The recent lockdown of the nine towers in Melbourne’s inner city, in response to the COVID-19 crisis, presented Victorians with a range of confronting images. Our thoughts immediately turned to the thousands of individuals who reside in those towers. Communities confined to these 30-storey, high density, 1960s era public housing towers.
Yet this highlights another crisis that has been building for decades: the crisis of homelessness and housing accessibility.
We recite the figures often: tonight, around 25,000 Victorians will experience homelessness. They will be couch-surfing, in crisis or motel accommodation, in boarding houses and cramped dwellings, or sleeping rough. They are so often victims of violence, trauma, unemployment, insecure work and ill health.
That there are so many who are experiencing homelessness, and that a further 82,000 Victorians are on the social housing waiting list, is in many respects as perplexing as it is disturbing.
Because in Australia, we have long boasted of our unparalleled prosperity and strong economic growth. We have championed home ownership and the quarter acre block — after all our home is meant to be our castle. But for too many, the basic human right of having a place to call home remains out of reach.
The challenge of housing policy is especially is pertinent to Labor governments — including the one to which I belong — which seek to address inequalities that limit opportunity.
To get to this point we need to move beyond the current economic orthodoxy that has failed to meet this challenge.
Right now, policy-makers are apt to cite ‘state-building’ stimulus measures. In vogue are large-scale infrastructure projects: think fast trains, tunnels, roads, airports, ships and ports. Big and bold, and with a good dose of political ‘pop’.
While these projects are essential to our long-term economic prosperity, they are often inherently complex and require a long and engineered run up. An alternative ‘state building’ agenda is to facilitate smaller and immediately scalable projects — sometimes referred to as ‘shovel ready’.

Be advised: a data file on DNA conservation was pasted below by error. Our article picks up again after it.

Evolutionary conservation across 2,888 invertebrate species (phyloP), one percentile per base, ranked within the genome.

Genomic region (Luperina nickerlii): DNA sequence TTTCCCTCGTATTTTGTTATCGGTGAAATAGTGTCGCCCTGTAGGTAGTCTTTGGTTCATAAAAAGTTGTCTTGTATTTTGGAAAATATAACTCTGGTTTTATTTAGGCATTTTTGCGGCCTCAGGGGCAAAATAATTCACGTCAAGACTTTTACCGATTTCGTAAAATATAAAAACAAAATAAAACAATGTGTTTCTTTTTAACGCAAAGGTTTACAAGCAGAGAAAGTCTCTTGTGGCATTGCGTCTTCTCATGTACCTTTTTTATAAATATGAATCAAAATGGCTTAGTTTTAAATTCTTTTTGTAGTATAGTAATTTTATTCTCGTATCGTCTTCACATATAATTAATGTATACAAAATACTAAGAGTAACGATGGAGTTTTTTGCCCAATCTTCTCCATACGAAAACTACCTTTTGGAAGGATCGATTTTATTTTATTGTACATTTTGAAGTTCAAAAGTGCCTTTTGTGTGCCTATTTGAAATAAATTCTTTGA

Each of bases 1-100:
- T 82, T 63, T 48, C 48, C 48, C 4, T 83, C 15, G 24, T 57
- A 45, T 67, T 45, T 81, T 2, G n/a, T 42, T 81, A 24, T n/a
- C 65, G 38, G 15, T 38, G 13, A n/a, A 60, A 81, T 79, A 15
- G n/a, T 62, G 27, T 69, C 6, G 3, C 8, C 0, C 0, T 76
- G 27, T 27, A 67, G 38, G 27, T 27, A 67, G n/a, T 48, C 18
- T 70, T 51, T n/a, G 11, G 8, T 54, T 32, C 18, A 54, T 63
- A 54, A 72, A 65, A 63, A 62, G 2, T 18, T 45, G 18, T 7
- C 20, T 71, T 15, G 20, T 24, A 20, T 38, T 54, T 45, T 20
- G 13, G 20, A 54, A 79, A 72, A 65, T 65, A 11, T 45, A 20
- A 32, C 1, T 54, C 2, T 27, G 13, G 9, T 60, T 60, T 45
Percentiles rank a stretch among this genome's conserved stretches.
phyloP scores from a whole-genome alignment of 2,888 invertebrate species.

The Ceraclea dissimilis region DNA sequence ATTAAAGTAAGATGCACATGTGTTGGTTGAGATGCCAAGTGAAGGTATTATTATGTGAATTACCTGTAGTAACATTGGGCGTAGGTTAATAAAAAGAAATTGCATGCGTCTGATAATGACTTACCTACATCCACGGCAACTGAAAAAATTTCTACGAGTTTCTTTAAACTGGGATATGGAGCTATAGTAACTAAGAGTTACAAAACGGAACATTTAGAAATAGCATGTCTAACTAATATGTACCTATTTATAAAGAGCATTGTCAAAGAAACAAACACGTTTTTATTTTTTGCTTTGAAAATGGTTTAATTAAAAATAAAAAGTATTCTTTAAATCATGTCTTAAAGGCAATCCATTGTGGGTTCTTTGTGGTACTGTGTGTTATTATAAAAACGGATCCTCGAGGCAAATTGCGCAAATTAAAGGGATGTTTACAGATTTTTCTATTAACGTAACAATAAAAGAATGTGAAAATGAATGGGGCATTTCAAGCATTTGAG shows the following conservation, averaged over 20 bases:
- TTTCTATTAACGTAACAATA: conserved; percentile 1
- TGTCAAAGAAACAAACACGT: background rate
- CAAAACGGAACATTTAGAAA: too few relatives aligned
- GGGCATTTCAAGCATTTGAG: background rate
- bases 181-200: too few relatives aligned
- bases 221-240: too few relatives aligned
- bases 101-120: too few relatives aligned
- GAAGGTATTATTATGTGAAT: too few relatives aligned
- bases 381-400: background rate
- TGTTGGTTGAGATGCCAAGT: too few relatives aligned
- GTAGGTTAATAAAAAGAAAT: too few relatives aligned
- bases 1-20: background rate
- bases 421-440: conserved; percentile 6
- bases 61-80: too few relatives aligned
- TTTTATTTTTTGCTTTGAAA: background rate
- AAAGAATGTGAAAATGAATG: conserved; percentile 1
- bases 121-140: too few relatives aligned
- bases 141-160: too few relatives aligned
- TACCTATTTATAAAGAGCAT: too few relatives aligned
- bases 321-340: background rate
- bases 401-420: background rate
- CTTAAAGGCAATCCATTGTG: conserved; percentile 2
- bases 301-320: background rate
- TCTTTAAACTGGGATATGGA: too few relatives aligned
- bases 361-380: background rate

Yet, to be clear, we do not need to re-invent the wheel.
Governments have always had the capacity to influence housing policy and the housing market. In 1943, the Prime Minister John Curtin turned to Ben Chifley, then Minister for Post-War Reconstruction, to design a program of economic stimulus that would reconfigure the Australian economy.
What did he recommend? Among other things, a massive program of housing construction. He considered that ‘a dwelling of good standard and equipment is not only the need but the right of every citizen’. However, he was also acutely aware that building houses was a sure fire way to create jobs, boost economic activity and address inequality. The buck was not passed to private enterprise. There was no disguised cost shifting.
The succeeding two decades are considered the golden era in Australian housing. Between 1945 and 1956, public housing accounted for one in seven dwellings built nationally — facilitated through the Commonwealth State Housing Agreement set up by Chifley. More astonishing is that from 1947 to 1961, almost 25 percent of all houses built in Australia were done so through direct government intervention.
Unfortunately, in the decades since, housing policy has suffered from a lack of vision and application. Politicians have tended to frame the problem of homelessness in broad ethical terms. Conservatives conceptualising homelessness as a ‘moral failing’ of the individual. Progressives vaguely as a ‘social-ill’ requiring individual support in equal measure from both the community sector and government.
From these approaches, the outcomes show little long-term difference. Indeed, the greatest winner has been haphazard policy making at the expense of the most vulnerable. We may never be presented with a better time to move past this debate, and to turn as Chifley did, towards a rapidly scalable housing-first policy.
We have a strong local construction workforce and the means to raise the capital required to realise such a vision. What we cannot afford is a regression to ineffective ideas that fixate on off balance sheet funding. Industry super-funds will not fix the problem of homelessness. Neither can not-for-profits.
The team from the Australian Housing and Urban Research Institute (AHURI) have demonstrated that direct government investment in public housing is the most efficient and effective way to overcome homelessness.
This is not to dismiss other necessary policy levers. Of course, we need strong inclusionary zoning measures and greater commonwealth rent assistance. Yes, we need policies to address vacant properties and unused land. Yes, we need additional crisis and short-term accommodation. Moreover, we need a tailored response towards reducing the disproportionately high levels of Indigenous homelessness.
Nevertheless, as we begin to envision a new post COVID-19 world, we should look back to the old ideas that once worked to both reduce homelessness and stimulate the economy. Now is the time for governments to build more public houses.
Article originally published here.